On top of that, you need to add three sidecar containers to every ECS service’s task definition.
- Envoy Proxy
- CloudWatch Agent
- X-Ray Daemon
Over the years, I have familiarized myself with many new AWS services. To build my example with App Mesh, I spent a lot of time. In my opinion, App Mesh is complicated to use. Many building blocks must be put together correctly. Unfortunately, the official documentation is not very helpful as well.
A fundamental problem with App Mesh, in my opinion, is that it is not a service fully managed by AWS. For example, you need to deploy one to three sidecar containers for each service to your infrastructure (ECS, EKS, or EC2). You are responsible for detecting and fixing problems with these sidecar containers on your own. For example, a sidecar container could run out of memory.
The line between the part of App Mesh that is fully managed by AWS and the part that we, as a customer, have to run ourselves is not 100% clear. This makes troubleshooting difficult, especially in case of problems. Cloud services that are not fully encapsulated behind an API are problematic, in my opinion.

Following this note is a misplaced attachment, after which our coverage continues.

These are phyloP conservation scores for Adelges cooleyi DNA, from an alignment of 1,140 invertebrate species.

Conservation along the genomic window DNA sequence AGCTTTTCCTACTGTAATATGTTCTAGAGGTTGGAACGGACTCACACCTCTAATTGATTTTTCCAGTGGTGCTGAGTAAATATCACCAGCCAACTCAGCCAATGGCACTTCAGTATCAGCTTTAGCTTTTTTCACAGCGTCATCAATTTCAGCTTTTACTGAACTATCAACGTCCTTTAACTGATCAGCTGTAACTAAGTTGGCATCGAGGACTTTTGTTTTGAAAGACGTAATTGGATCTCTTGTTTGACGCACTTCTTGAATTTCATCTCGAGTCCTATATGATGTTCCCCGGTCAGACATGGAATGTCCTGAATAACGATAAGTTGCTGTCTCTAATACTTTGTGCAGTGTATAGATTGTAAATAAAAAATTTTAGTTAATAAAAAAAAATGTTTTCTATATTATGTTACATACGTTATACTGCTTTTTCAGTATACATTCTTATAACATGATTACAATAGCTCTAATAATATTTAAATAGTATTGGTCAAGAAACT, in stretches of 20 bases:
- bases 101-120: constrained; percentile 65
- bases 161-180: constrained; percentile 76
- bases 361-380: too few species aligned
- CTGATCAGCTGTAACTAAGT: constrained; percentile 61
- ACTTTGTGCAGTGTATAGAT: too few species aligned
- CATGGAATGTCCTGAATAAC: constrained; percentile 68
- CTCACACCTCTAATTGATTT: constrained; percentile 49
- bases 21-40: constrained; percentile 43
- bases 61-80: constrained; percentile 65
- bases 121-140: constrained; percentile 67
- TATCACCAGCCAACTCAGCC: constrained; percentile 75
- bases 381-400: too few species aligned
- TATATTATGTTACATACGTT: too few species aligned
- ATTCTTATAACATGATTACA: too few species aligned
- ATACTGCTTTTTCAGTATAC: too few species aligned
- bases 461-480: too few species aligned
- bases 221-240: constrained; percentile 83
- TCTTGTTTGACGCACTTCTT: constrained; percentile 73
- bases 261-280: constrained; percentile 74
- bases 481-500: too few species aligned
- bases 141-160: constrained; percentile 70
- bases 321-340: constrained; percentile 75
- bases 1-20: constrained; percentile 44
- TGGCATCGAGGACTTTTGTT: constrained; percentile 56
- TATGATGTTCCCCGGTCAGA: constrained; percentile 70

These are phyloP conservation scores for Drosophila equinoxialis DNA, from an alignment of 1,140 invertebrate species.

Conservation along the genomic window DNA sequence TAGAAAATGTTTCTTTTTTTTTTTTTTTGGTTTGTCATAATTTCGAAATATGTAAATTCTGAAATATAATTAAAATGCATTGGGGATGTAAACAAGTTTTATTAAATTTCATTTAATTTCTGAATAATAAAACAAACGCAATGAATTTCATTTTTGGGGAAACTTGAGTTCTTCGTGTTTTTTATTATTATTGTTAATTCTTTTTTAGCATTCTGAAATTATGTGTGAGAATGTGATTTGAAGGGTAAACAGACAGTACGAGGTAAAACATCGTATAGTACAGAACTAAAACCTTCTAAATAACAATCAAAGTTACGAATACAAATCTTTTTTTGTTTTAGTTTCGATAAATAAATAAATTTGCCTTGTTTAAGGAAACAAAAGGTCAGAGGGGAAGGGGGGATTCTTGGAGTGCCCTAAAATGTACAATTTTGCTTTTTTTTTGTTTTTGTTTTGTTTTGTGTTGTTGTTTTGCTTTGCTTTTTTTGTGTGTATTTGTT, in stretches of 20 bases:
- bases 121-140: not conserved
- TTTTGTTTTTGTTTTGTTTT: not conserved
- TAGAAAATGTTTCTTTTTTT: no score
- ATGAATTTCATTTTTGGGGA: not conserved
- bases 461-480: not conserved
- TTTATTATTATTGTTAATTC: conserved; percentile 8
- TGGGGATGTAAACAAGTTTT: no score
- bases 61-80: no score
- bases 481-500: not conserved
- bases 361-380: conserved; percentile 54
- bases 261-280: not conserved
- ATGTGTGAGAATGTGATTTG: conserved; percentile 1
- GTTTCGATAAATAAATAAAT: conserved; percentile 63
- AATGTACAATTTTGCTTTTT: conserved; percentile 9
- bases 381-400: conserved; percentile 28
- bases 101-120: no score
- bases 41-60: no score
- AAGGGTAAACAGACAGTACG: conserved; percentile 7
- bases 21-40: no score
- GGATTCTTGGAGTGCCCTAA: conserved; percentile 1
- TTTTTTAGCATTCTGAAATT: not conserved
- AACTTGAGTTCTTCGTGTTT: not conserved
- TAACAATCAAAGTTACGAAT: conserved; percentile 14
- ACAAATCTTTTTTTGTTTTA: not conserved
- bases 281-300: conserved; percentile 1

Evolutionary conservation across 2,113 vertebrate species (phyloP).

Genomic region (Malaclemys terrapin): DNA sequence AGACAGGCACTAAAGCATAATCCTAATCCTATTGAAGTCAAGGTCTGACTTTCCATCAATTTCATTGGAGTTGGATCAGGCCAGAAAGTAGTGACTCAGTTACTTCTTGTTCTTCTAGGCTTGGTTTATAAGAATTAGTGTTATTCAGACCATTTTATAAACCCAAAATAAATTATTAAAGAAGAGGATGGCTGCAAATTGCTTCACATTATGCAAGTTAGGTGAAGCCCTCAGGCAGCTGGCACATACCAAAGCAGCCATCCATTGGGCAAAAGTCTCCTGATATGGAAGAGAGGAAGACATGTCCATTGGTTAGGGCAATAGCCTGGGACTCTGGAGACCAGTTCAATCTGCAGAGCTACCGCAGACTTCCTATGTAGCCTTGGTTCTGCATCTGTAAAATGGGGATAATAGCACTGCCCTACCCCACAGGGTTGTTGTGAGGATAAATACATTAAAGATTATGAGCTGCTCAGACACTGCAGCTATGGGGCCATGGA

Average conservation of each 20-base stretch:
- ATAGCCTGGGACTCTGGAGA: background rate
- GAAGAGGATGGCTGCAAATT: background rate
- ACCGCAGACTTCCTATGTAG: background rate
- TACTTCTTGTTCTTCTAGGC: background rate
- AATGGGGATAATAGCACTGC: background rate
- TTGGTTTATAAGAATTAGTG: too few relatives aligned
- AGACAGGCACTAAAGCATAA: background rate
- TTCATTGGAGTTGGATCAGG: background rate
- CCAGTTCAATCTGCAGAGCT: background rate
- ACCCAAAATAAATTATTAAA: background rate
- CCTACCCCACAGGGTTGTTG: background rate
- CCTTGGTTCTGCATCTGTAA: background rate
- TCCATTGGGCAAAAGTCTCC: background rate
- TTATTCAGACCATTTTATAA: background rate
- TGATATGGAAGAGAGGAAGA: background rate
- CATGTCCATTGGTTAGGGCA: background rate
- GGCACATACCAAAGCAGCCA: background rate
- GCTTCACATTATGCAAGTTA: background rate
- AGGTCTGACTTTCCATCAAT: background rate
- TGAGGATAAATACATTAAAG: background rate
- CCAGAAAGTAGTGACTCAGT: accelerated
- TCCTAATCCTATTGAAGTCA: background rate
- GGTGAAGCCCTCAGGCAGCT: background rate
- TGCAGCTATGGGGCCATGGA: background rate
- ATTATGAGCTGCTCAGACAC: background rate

In theory, App Mesh could evolve to become a fully managed service in the future. For example, I can imagine AWS to deploy the sidecar containers transparently when launching a task or pod on Fargate.
App Mesh promises end-to-end visibility2 for microservices. Therefore, App Mesh provides metrics, logs, and traces. By default, App Mesh integrates with CloudWatch and X-Ray.
- CloudWatch Logs to collect and analyze incoming and outgoing requests or connections.
- CloudWatch Metrics to gain insights into incoming and outgoing requests or connections.
- X-Ray to record and analyze traces.
It is worth mentioning that App Mesh does not provide any observability insights by default. You have to deploy additional sidecar containers: a CloudWatch Agent to send metrics to CloudWatch and the X-Ray daemon to record traces.
The integration with X-Ray looks fine. After deploying the sidecar container and enabling tracing, data was showing up quickly.
After enabling logging for the App Mesh nodes, the request logs were shipped to CloudWatch Logs. Nothing noteworthy on that.
After activating CloudWatch metrics, I experienced an unpleasant surprise. My App Mesh example consists of two services (